What the coaches desired with Devin Smith was consistency all throughout the season.. He was constantly able to get behind the defense (an ability he'd flashed against Wisconsin in his redshirt freshman year) and was able to break tackles and provide a speed boost when necessary. He also made several spectacular catches, including the most memorable and heavily GIF-d of 2012 against Miami of Ohio. For all that, Smith still struggled to hang on to the ball.
ESPN does not keep stats for dropped passes, but fans know that Smith had issues with that all season. He was Ohio State's big-play threat, making 30 catches for 618 yards and six touchdowns to lead the team while averaging just over 20 yards per reception. He also returned punts and kicks on occasion. However, inconsistency plagued Smith, as he was completely shut out of the Nebraska and Penn State games – two prime-time games where big time receivers are expected to shine. More must be expected out of Smith, as Buckeye fans have seen flashes of big-time talent.
Rising senior Corey Brown will be the rock of the group. As a junior, he was Braxton Miller's most trusted target, amassing sixty catches (a previously unheard-of total under the old regime) for 669 yards and three touchdowns. Brown compiled a solid game's worth of stats running the ball, with 10 carries for 93 yards and a score. He also contributed two scores on punt return duty, although it is not clear if he will be manning that position when the season starts with so many options available. Brown, after being told to "be a player I want to coach" in practice by Meyer, took off as a possession receiver and showed some real elusiveness in the open field, as well as not being too bad himself at sneaking behind the defense. Brown looks like he's going to be "the guy" that Braxton Miller looks for first and foremost. As that trust continues to build up expect NFL scouts to take notice of Brown's abilities. Right now, he is the most polished receiver on the team.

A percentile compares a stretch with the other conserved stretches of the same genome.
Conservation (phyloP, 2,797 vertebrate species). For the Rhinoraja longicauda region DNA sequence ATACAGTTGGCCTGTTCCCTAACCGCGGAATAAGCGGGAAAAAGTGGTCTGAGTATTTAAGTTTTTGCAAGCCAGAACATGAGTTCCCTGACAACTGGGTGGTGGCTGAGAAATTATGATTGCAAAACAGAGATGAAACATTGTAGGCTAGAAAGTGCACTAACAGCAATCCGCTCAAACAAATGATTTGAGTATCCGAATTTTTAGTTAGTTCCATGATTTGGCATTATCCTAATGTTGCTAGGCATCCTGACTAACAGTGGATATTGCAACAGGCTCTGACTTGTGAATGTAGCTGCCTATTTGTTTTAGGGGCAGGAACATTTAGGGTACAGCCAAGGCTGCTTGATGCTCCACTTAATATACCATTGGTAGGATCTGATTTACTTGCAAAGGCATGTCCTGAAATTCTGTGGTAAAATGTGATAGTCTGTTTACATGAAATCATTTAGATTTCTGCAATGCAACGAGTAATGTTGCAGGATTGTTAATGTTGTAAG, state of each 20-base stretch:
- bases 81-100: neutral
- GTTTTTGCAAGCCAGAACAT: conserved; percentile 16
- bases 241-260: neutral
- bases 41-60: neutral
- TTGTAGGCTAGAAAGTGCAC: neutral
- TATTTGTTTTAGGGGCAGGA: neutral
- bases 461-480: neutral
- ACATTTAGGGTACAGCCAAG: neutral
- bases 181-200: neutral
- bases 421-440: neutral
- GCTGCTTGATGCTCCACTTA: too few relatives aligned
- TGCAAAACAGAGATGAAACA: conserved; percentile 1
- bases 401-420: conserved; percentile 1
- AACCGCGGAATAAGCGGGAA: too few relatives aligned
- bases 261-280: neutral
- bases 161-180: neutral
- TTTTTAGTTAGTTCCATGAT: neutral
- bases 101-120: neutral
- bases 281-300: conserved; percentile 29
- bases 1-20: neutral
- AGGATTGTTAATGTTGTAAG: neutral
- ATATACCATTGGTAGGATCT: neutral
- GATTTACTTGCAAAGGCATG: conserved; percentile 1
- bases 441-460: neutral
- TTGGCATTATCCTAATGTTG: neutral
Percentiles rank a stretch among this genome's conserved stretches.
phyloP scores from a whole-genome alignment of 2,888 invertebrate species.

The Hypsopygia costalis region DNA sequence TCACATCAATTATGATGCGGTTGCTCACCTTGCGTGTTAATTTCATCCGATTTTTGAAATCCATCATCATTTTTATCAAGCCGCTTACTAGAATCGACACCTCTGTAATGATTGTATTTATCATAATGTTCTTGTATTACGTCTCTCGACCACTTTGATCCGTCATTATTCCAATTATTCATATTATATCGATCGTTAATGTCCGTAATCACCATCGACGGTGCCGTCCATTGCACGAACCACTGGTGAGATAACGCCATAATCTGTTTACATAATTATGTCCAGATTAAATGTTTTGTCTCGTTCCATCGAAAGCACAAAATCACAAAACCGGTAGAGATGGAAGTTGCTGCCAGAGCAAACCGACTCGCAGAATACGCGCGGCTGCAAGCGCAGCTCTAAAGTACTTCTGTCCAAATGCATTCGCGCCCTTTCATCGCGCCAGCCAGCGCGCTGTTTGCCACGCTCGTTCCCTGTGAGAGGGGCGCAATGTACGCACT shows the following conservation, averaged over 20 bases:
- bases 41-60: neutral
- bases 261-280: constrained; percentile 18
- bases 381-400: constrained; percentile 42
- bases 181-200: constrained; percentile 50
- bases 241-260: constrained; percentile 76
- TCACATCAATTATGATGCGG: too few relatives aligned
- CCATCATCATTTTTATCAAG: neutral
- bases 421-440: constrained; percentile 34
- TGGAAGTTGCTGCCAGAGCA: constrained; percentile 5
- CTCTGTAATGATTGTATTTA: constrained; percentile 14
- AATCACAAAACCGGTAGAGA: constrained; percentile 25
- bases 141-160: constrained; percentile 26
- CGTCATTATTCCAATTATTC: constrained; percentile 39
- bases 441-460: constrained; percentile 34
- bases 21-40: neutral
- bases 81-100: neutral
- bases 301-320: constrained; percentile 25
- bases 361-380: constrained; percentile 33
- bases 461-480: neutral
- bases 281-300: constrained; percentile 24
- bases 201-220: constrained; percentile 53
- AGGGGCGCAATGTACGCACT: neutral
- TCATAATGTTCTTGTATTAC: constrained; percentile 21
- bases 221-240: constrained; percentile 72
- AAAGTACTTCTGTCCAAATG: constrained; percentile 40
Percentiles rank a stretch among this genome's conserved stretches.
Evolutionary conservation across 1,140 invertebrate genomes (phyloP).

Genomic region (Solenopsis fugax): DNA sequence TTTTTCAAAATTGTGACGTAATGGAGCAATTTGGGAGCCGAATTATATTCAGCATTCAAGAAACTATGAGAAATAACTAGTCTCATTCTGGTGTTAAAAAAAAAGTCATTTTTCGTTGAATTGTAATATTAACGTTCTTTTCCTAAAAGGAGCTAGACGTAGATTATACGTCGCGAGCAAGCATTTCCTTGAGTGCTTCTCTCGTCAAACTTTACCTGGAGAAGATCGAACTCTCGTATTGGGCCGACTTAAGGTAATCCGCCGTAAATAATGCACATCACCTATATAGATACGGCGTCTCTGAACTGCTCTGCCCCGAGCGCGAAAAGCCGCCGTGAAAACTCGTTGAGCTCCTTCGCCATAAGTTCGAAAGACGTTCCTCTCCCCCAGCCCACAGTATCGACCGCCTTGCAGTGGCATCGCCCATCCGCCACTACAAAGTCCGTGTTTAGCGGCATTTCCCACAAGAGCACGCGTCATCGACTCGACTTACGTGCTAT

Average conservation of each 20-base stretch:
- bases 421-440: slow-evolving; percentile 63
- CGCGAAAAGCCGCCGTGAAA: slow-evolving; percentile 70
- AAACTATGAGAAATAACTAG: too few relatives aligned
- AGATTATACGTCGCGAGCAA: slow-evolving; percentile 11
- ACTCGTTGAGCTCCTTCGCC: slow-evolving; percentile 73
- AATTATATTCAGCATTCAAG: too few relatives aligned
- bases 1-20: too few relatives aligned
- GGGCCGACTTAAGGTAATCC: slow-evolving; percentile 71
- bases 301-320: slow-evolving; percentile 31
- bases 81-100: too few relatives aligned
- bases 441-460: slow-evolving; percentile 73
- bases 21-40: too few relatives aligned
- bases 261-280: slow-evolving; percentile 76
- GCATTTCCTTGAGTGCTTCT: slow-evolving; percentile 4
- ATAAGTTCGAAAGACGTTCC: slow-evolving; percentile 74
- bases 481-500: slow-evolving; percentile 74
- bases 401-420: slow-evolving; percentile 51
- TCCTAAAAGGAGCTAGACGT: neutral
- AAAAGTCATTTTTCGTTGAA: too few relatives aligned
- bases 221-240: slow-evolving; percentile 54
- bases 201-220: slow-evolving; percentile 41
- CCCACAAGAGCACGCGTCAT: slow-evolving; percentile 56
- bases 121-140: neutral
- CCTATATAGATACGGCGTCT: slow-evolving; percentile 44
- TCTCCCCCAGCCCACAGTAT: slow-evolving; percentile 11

With the backup positions, the real battles start. Evan Spencer was the team's third leading receiver last season, with 12 catches for 136 yards. He spent most of his time in the slot or as a spell to Brown at the X position. The 6'2, 205 lb rising junior brings similar attributes to Corey Brown as well as a knack for making the odd spectacular catch. He will be in direct competition with many others for that third receiver spot and could find himself between fourth and eighth in the pecking order if things don't go his way.